So if you joined lots of them end-to-end, it wouldn't matter, as all the "8"s would coalesce together in one giant figure of eight. But, when there are gaps between the lamps (for most of us, in the real world), you get better coverage in long rooms by putting the lamps across the room.

It's the same with simple radio aerials too, incidentally. It's not uncommon for people living underneath TV transmitter masts to get poor signal, especially if they're 'repeaters' that are almost always vertically polarised aerials, and often quite low powered transmitters just to fill in specific coverage 'holes'. Relatively speaking the signal at the bottom of the mast is much lower than at right angles to it level with the actual aerials.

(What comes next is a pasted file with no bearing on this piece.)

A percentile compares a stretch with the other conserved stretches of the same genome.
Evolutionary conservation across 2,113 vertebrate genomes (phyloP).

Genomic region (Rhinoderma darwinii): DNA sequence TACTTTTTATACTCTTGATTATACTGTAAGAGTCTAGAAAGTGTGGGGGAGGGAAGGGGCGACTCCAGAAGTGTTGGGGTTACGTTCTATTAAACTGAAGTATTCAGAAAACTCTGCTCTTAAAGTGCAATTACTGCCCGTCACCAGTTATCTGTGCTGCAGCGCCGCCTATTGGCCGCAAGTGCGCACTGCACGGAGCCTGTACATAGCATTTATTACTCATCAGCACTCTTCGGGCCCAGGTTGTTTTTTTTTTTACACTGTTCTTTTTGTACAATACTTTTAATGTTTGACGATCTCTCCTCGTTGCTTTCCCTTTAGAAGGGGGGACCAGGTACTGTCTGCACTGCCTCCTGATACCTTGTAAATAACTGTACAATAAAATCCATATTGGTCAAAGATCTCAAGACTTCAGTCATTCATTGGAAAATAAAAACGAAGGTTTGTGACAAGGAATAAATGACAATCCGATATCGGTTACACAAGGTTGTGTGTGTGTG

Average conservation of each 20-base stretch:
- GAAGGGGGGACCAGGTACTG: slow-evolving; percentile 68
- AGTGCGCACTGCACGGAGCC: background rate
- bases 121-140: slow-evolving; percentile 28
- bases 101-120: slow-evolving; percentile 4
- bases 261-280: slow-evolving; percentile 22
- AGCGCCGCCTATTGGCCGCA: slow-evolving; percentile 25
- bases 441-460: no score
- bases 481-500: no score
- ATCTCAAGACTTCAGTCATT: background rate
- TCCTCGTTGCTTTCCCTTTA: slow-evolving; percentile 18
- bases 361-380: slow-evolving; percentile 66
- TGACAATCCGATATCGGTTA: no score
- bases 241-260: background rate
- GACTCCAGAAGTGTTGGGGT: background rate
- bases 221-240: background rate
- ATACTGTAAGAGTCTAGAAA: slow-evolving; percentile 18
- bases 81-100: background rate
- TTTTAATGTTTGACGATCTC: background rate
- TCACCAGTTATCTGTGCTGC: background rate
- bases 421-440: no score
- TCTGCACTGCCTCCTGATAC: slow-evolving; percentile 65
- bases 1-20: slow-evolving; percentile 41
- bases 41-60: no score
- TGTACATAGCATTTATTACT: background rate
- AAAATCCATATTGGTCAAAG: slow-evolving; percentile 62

Hope that makes sense.

E.
 

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Ollie78

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I have some lights which are a box containing 4 flourescent tubes each and have reflector/ diffuser things built in.
They are very good and quite low power usage. They are intended for use in retail outlets and produce a slightly yellow soft light and don`t make harsh shadows whilst also being pretty bright.

I acquired mine years ago from an over stock. Might be worth checking ebay though.

Ollie
 

Eric The Viking

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Ollie78":3w2c3308 said:
I have some lights which are a box containing 4 flourescent tubes each and have reflector/ diffuser things built in.